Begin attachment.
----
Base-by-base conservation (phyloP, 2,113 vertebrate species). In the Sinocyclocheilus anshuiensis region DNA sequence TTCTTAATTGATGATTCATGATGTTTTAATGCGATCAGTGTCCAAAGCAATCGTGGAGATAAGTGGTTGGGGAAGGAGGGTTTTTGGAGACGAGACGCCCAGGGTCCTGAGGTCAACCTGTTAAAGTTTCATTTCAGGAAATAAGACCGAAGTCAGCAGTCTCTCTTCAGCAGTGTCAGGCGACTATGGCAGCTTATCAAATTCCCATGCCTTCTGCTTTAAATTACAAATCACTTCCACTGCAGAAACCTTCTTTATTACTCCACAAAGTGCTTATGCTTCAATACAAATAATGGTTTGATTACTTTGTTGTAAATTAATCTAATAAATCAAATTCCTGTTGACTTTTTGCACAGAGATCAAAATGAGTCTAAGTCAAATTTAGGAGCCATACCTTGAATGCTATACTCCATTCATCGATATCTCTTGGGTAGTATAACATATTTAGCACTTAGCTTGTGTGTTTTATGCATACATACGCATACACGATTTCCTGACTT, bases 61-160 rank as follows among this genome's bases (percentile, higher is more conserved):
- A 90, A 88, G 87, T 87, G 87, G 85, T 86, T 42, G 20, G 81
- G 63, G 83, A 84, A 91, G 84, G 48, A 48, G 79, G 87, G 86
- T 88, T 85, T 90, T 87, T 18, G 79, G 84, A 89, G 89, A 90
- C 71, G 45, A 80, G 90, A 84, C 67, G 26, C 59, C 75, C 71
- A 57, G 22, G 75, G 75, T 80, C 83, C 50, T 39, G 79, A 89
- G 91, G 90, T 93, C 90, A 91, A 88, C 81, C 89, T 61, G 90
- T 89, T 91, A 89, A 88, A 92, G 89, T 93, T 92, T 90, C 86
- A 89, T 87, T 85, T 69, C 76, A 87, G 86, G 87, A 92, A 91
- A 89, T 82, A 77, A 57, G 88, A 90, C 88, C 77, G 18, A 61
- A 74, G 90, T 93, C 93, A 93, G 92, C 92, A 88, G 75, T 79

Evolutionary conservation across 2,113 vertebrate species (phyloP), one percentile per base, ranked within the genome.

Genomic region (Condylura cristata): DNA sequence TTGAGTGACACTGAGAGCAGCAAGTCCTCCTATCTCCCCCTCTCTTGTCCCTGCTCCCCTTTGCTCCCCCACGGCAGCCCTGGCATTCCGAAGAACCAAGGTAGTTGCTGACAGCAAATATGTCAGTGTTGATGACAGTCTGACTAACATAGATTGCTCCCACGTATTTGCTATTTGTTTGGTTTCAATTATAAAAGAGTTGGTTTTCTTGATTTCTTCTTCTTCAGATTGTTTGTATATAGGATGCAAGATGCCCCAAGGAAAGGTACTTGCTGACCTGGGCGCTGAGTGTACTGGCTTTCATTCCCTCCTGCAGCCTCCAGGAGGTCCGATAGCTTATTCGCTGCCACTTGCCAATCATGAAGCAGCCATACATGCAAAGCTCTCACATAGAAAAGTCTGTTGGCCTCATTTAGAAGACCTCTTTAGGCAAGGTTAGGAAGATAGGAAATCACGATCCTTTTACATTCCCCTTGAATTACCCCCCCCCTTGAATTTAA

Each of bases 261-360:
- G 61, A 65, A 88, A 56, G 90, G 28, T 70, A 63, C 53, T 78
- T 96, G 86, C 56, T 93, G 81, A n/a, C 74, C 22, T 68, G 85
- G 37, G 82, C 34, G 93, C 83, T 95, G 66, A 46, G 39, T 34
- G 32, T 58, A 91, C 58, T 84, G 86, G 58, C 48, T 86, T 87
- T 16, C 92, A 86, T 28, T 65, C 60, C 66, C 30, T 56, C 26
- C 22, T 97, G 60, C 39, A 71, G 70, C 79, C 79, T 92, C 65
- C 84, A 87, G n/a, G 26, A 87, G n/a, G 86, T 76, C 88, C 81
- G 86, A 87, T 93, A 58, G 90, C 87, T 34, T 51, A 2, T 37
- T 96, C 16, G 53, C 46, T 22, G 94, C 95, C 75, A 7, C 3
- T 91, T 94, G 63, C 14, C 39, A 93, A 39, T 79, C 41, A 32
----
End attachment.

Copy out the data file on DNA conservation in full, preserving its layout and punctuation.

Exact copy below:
Base-by-base conservation (phyloP, 2,113 vertebrate species). In the Sinocyclocheilus anshuiensis region DNA sequence TTCTTAATTGATGATTCATGATGTTTTAATGCGATCAGTGTCCAAAGCAATCGTGGAGATAAGTGGTTGGGGAAGGAGGGTTTTTGGAGACGAGACGCCCAGGGTCCTGAGGTCAACCTGTTAAAGTTTCATTTCAGGAAATAAGACCGAAGTCAGCAGTCTCTCTTCAGCAGTGTCAGGCGACTATGGCAGCTTATCAAATTCCCATGCCTTCTGCTTTAAATTACAAATCACTTCCACTGCAGAAACCTTCTTTATTACTCCACAAAGTGCTTATGCTTCAATACAAATAATGGTTTGATTACTTTGTTGTAAATTAATCTAATAAATCAAATTCCTGTTGACTTTTTGCACAGAGATCAAAATGAGTCTAAGTCAAATTTAGGAGCCATACCTTGAATGCTATACTCCATTCATCGATATCTCTTGGGTAGTATAACATATTTAGCACTTAGCTTGTGTGTTTTATGCATACATACGCATACACGATTTCCTGACTT, bases 61-160 rank as follows among this genome's bases (percentile, higher is more conserved):
- A 90, A 88, G 87, T 87, G 87, G 85, T 86, T 42, G 20, G 81
- G 63, G 83, A 84, A 91, G 84, G 48, A 48, G 79, G 87, G 86
- T 88, T 85, T 90, T 87, T 18, G 79, G 84, A 89, G 89, A 90
- C 71, G 45, A 80, G 90, A 84, C 67, G 26, C 59, C 75, C 71
- A 57, G 22, G 75, G 75, T 80, C 83, C 50, T 39, G 79, A 89
- G 91, G 90, T 93, C 90, A 91, A 88, C 81, C 89, T 61, G 90
- T 89, T 91, A 89, A 88, A 92, G 89, T 93, T 92, T 90, C 86
- A 89, T 87, T 85, T 69, C 76, A 87, G 86, G 87, A 92, A 91
- A 89, T 82, A 77, A 57, G 88, A 90, C 88, C 77, G 18, A 61
- A 74, G 90, T 93, C 93, A 93, G 92, C 92, A 88, G 75, T 79

Evolutionary conservation across 2,113 vertebrate species (phyloP), one percentile per base, ranked within the genome.

Genomic region (Condylura cristata): DNA sequence TTGAGTGACACTGAGAGCAGCAAGTCCTCCTATCTCCCCCTCTCTTGTCCCTGCTCCCCTTTGCTCCCCCACGGCAGCCCTGGCATTCCGAAGAACCAAGGTAGTTGCTGACAGCAAATATGTCAGTGTTGATGACAGTCTGACTAACATAGATTGCTCCCACGTATTTGCTATTTGTTTGGTTTCAATTATAAAAGAGTTGGTTTTCTTGATTTCTTCTTCTTCAGATTGTTTGTATATAGGATGCAAGATGCCCCAAGGAAAGGTACTTGCTGACCTGGGCGCTGAGTGTACTGGCTTTCATTCCCTCCTGCAGCCTCCAGGAGGTCCGATAGCTTATTCGCTGCCACTTGCCAATCATGAAGCAGCCATACATGCAAAGCTCTCACATAGAAAAGTCTGTTGGCCTCATTTAGAAGACCTCTTTAGGCAAGGTTAGGAAGATAGGAAATCACGATCCTTTTACATTCCCCTTGAATTACCCCCCCCCTTGAATTTAA

Each of bases 261-360:
- G 61, A 65, A 88, A 56, G 90, G 28, T 70, A 63, C 53, T 78
- T 96, G 86, C 56, T 93, G 81, A n/a, C 74, C 22, T 68, G 85
- G 37, G 82, C 34, G 93, C 83, T 95, G 66, A 46, G 39, T 34
- G 32, T 58, A 91, C 58, T 84, G 86, G 58, C 48, T 86, T 87
- T 16, C 92, A 86, T 28, T 65, C 60, C 66, C 30, T 56, C 26
- C 22, T 97, G 60, C 39, A 71, G 70, C 79, C 79, T 92, C 65
- C 84, A 87, G n/a, G 26, A 87, G n/a, G 86, T 76, C 88, C 81
- G 86, A 87, T 93, A 58, G 90, C 87, T 34, T 51, A 2, T 37
- T 96, C 16, G 53, C 46, T 22, G 94, C 95, C 75, A 7, C 3
- T 91, T 94, G 63, C 14, C 39, A 93, A 39, T 79, C 41, A 32